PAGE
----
Insightful quote from within:
Ubiquitous in American schools, outcomes-based education seems more suited to the goals of communism than the ideals of democracy. “The activity of the [Stalinist] system of education was not oriented toward encouraging creativity, and the development of the personality but rather toward universal leveling, averaging, and the fulfillment of the social mandate” (Borisenkov, 2007, p. 7).-Angela
Common Core anyone? Arne Duncan and Joseph Stalin... both pushers of 'five year plans'... The Stalinization of American Public Education
[Editor's Note: The following essay, which originally appeared in the Teachers College Record under the title "Stalinizing American Education" (September 16, 2011) is reprinted here in recognition of the fact that the eerie similarities between totalitarian planning and the current regime in the U.S. Department of Education was not simply something noted by Substance's editors. The neo-Maoists find common cause with the Atlas Shrugged crowd in pushing against the democratic education of children in the USA.
between contemporary American educational reform and Soviet educational reform of the 1930s are as striking as they are discomfiting.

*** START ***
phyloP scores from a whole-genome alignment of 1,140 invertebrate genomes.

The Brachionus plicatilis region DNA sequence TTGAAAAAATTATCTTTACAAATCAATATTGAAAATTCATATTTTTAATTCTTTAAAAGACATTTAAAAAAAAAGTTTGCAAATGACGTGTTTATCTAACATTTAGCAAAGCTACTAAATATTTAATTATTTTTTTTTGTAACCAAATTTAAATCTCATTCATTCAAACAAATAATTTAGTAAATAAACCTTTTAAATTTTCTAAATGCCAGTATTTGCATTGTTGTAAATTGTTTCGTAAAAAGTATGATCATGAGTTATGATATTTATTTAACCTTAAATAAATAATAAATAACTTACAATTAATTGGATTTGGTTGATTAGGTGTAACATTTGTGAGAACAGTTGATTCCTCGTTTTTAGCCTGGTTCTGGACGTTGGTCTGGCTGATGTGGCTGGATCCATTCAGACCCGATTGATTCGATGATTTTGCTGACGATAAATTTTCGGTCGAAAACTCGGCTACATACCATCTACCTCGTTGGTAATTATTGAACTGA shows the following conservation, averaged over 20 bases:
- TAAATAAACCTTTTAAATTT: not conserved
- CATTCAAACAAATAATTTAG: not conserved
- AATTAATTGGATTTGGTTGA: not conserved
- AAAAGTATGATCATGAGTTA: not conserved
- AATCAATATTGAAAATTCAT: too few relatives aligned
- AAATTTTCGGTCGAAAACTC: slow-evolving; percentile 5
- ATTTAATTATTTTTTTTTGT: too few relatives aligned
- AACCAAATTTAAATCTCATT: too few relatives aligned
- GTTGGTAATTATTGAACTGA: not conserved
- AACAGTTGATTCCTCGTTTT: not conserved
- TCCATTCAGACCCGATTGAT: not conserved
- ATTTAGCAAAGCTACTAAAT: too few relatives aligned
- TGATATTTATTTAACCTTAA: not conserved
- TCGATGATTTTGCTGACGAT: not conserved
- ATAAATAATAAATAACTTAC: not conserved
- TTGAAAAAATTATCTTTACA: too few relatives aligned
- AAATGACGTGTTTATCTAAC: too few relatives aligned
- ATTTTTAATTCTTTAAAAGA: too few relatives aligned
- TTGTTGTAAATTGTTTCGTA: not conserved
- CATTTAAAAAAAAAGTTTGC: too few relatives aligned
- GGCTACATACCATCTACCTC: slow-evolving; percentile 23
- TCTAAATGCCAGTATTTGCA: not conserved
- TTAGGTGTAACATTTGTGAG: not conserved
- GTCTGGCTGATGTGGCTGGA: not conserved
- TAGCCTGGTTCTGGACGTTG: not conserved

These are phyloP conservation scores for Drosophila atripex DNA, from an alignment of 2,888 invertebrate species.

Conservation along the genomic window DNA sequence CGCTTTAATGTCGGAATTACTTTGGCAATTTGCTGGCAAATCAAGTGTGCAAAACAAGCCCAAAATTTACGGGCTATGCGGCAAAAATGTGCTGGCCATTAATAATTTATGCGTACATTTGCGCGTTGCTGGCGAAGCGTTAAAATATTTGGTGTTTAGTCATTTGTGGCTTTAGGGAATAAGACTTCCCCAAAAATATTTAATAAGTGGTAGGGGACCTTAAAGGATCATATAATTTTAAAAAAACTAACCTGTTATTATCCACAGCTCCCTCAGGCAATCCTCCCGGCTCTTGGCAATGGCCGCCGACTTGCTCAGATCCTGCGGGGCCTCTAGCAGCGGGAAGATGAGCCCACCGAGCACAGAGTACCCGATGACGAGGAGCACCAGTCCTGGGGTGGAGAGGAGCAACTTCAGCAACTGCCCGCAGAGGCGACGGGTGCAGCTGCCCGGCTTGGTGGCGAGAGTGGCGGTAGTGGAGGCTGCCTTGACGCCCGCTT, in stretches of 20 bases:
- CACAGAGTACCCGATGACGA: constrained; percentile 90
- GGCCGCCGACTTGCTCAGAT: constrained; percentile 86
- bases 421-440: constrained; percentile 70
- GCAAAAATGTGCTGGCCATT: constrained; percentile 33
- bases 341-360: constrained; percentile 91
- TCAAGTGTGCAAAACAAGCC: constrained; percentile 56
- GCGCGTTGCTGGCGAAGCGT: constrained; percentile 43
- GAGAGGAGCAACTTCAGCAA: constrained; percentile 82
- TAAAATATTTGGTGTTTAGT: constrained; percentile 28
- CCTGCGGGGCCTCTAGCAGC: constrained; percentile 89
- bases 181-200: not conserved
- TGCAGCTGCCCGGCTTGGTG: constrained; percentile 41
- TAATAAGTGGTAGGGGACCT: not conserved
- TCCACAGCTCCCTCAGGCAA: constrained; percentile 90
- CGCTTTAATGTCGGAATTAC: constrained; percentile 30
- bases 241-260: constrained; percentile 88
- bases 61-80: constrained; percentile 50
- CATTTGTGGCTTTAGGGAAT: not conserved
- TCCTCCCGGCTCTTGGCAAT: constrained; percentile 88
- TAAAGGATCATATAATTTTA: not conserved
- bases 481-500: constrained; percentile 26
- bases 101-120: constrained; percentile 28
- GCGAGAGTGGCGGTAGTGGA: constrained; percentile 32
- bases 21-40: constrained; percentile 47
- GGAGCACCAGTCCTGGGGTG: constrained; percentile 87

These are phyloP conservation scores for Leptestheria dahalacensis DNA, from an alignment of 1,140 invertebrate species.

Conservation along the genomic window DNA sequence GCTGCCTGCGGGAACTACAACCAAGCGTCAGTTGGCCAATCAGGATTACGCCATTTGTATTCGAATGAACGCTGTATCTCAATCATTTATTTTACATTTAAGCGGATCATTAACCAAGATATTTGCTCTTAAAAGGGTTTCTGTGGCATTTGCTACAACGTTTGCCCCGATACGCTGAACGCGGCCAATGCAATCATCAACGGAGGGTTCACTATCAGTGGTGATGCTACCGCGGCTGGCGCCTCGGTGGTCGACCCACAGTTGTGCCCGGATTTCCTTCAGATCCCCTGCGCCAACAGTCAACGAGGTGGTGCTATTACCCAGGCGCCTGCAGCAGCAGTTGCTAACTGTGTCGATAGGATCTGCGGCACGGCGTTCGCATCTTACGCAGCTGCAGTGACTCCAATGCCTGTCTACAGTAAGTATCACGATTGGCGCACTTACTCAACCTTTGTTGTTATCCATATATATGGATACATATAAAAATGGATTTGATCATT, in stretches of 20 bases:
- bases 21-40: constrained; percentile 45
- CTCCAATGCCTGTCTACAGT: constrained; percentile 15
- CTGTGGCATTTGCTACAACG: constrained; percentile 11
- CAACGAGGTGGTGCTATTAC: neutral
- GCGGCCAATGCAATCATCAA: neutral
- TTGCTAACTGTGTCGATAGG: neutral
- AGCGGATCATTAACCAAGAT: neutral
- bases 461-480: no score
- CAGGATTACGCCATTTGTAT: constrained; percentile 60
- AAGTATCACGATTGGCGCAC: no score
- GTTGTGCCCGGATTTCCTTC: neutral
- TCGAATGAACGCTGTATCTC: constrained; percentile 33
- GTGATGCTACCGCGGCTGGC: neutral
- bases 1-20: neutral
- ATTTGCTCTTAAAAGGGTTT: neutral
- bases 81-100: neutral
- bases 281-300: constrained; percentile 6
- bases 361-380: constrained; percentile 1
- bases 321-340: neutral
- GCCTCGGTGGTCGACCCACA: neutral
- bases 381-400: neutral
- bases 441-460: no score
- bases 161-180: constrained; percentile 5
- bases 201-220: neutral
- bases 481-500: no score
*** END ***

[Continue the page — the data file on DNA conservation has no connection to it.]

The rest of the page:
Of the following three statements, which refer to the Soviet Union in the 1930s and which refer to America today?
1. “Teachers are asked to achieve significant academic growth for all students at the same time that they instruct students with ever-more diverse needs….The stakes are huge—and the time to cling to the status quo has passed.”
2. “We had to have a campaign for 100 percent successful teaching…all students must learn.”
3. “Poor work by the school and poor achievement by the entire class and by individual pupils are the direct result of poor work by the teacher.”
Although all three of the above sentiments could be attributable to current officeholders in Washington, D.C., only the first is American” from Secretary of Education Arne Duncan (Duncan 2010, January). The second and third are policy statements which emanated from old Soviet policy papers on educational reform (Ewing, 2001, p. 487). Continue reading here.